Wallace's Lists

by Barbara Bottner, Gerald Kruglik, and Olof Landstrom

“Wallace, a mouse, could do almost anything. Anything, that is, as long as... read more

“Wallace, a mouse, could do almost anything. Anything, that is, as long as he had a list.” His lists define his comfort zone, and Wallace begins to realize how confining that zone is when he meets Albert, a new neighbor. Freespirite Albert is the antithesis of Wallace’s tightly controlled persona. When their paths cross, Wallace soon learns that taking risks can add zest to his life. Meanwhile, Albert also discovers that the path of adventure has its own bumps, and just when he’s feeling down, Wallace saves the day. Making friends is risky, but well worth the effort. Besides, it gives Wallace the chance to make a new list: “My Best Friend: 1. Albert.” Bow-tied and be-spectacled Wallace provides a visual counterpoint for Albert and his white undershirt in the visual interpretation of this rodent Odd Couple. Several of Wallace’s neatly printed lists offer an extra layer of fun, including such memorable categories as “Places with funny names” and “Accidents that happened to me.” (Ages 5–8)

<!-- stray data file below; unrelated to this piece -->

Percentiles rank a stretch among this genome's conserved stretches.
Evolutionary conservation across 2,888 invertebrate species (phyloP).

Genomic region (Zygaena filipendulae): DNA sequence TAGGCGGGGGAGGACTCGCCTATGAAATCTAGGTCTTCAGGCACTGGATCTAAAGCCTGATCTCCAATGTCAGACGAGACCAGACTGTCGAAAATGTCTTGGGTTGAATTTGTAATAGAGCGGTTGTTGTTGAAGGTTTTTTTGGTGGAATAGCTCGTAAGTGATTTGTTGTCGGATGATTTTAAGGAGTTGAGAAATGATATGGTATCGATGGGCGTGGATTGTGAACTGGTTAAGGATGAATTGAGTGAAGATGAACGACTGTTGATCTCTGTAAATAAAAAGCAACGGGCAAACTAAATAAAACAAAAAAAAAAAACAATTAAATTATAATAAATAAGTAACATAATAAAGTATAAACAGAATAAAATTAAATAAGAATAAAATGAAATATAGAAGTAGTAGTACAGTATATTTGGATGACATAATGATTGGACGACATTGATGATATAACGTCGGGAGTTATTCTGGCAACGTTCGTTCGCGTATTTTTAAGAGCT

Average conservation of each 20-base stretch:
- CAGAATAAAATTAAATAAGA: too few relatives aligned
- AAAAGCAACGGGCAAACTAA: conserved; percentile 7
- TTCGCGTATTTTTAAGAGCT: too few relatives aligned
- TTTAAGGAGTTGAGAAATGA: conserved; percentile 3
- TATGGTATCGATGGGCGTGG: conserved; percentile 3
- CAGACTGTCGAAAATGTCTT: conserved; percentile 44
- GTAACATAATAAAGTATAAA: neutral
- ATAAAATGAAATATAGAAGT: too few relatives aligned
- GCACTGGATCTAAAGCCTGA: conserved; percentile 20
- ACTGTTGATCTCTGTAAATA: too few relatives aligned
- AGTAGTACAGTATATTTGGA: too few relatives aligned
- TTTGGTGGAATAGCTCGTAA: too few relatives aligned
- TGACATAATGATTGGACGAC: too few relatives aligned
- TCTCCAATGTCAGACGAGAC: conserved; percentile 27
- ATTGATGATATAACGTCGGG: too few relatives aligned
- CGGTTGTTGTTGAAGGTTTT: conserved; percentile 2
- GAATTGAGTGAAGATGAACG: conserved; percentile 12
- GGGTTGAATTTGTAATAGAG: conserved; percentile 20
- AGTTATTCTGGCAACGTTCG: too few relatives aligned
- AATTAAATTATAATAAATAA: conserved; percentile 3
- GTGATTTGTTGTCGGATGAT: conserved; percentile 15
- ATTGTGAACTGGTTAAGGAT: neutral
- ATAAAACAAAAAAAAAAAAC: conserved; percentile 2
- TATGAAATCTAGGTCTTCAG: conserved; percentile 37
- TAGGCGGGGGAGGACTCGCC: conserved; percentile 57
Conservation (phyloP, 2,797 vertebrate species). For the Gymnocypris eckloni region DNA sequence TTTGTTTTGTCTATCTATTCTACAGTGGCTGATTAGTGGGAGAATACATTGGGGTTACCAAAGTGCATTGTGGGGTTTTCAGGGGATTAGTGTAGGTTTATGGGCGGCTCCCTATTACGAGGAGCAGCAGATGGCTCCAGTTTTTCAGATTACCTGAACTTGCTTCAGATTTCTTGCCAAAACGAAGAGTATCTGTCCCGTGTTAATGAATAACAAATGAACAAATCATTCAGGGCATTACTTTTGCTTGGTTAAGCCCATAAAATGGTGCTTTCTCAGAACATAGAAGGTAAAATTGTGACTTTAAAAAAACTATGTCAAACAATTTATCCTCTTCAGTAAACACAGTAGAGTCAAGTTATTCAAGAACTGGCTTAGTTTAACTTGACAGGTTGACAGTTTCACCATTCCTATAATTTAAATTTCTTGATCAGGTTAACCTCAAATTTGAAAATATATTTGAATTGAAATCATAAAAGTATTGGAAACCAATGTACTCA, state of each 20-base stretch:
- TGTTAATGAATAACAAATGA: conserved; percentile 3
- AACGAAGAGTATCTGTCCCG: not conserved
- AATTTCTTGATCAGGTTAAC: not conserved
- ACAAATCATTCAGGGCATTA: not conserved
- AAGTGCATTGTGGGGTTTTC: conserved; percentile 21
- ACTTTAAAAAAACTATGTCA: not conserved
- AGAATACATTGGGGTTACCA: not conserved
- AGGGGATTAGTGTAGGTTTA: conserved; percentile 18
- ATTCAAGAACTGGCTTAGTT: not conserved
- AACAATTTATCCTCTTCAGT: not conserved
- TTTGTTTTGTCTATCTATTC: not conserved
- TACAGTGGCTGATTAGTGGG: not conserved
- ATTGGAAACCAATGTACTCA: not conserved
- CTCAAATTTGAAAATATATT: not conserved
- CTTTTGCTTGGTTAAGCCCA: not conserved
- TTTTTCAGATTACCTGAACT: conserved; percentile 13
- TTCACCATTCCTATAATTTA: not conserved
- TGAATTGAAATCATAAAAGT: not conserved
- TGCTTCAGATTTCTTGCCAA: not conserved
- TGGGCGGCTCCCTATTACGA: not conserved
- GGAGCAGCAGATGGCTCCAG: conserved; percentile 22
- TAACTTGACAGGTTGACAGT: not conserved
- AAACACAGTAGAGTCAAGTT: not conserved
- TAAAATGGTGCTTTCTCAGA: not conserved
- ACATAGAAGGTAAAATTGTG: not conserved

© Cooperative Children's Book Center, Univ. of Wisconsin - Madison, 2005

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